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Senior Quinn Greene embraces role as leader on Lake Oswego's young girls track squad: ‘They’re capable of anything and everything’

“It’s not that hard to be a leader with these girls. We’re all super motivated and all super connected as a team.”

By René Ferrán | Photo by Taylor Balkom 

Quinn Greene had waited four years for her chance to run at Eugene's Hayward Field in a Class 6A track and field state meet. 

The Lake Oswego senior entered the meet as a contender to score points in the 100- and 300-meter hurdles behind state record-holder Harley Daniel of Oregon City.

More important, she served as a leader for a young sprint corps that included wunderkind sophomore Mia Brahe-Pedersen and her classmates, Josie Donelson and Riley Ha. 

“It’s not that hard to be a leader with these girls,” Greene said. “We’re all super motivated and all super connected as a team. So, as a senior, I try to bring the light and the fun of it all. I didn’t get to experience this stuff that I wanted so bad, and I wanted to show them how grateful I am.”

In her first race of the weekend, Greene became the latest victim of Hayward Field’s hurdles, which are heavier than the typical high school hurdle and took down quite a few high hurdlers over the three-day meet.

She picked herself up off the track and clambered across the finish line, then immediately exited down the tunnel in tears.

“As a senior, there’s so many emotions,” Greene said. “I gave myself an hour of feeling upset, of shaking off the pain. I’d had a few big PRs the last few weeks, and I’d been looking forward to showing up for my team.

“Obviously, I was disappointed, but then I realized that the only way I could do that was to give it all in my relays. I got taped up, got mad, and got out there.”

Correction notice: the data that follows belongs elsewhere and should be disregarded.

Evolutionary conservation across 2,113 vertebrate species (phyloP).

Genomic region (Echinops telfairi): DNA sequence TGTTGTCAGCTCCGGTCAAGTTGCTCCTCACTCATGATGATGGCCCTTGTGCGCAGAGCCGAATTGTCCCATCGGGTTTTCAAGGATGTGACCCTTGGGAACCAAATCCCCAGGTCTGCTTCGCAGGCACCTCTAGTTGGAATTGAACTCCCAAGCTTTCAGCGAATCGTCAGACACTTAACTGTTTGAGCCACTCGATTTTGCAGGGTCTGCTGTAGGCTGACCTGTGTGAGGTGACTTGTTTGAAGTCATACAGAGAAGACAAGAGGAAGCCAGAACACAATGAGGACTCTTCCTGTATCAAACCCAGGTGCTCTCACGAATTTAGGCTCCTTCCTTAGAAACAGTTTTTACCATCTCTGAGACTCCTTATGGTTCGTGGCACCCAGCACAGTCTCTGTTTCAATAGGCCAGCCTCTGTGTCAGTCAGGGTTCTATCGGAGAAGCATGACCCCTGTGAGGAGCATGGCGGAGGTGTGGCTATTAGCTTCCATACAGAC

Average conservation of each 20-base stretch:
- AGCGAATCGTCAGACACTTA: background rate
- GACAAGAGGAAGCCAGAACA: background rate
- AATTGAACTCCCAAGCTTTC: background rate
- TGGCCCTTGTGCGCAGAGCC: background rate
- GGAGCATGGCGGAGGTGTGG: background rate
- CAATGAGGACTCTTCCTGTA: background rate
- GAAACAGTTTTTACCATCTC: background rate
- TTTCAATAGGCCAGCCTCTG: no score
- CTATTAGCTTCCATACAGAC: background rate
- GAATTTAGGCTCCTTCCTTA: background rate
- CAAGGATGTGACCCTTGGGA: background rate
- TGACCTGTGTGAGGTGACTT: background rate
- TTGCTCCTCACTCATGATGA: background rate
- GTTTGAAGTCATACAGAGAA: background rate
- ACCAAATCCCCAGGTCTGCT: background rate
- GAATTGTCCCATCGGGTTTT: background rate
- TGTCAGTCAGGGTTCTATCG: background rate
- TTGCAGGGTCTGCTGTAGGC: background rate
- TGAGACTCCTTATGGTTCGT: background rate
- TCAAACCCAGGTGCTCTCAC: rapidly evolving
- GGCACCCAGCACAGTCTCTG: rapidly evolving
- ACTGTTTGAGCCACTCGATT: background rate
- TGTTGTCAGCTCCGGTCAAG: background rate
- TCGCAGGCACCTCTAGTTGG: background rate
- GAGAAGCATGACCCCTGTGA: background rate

After failing to advance to the 300 hurdles final, Greene arrived Saturday morning ready to help the Lakers’ 4x100 and 4x400 relay teams pursue a couple of state records.

They came close in both, missing by 34-hundredths of a second in the 4x100 (winning in 46.87) and 67-hundredths in the 4x400 — the latter chase interrupted when a previous runner slowed up in front of Brahe-Pedersen as she accelerated after getting the baton for the third leg, forcing her to check up.

That brief halt likely made the difference between breaking Benson’s 19-year record of 3 minutes, 49.97 seconds, and Lake Oswego’s winning time of 3:50.64, which moved the Lakers to No. 3 on the all-time state list.

“I’m just so proud of my team,” Greene said. “I’ve been trying to live in the moment, the last few weeks especially. I think that tomorrow, I will feel a little more of the bitter of the bittersweet.”

Greene also made a point of letting her teammates know she won’t be too far away even after she graduates. 

“They’re capable of anything and everything,” Greene said. “I’ll be watching them the next few years, doing the amazing things that they’re capable of.”

Best photos from Day 2 of 6A, 5A, 4A Oregon high school track and field state championships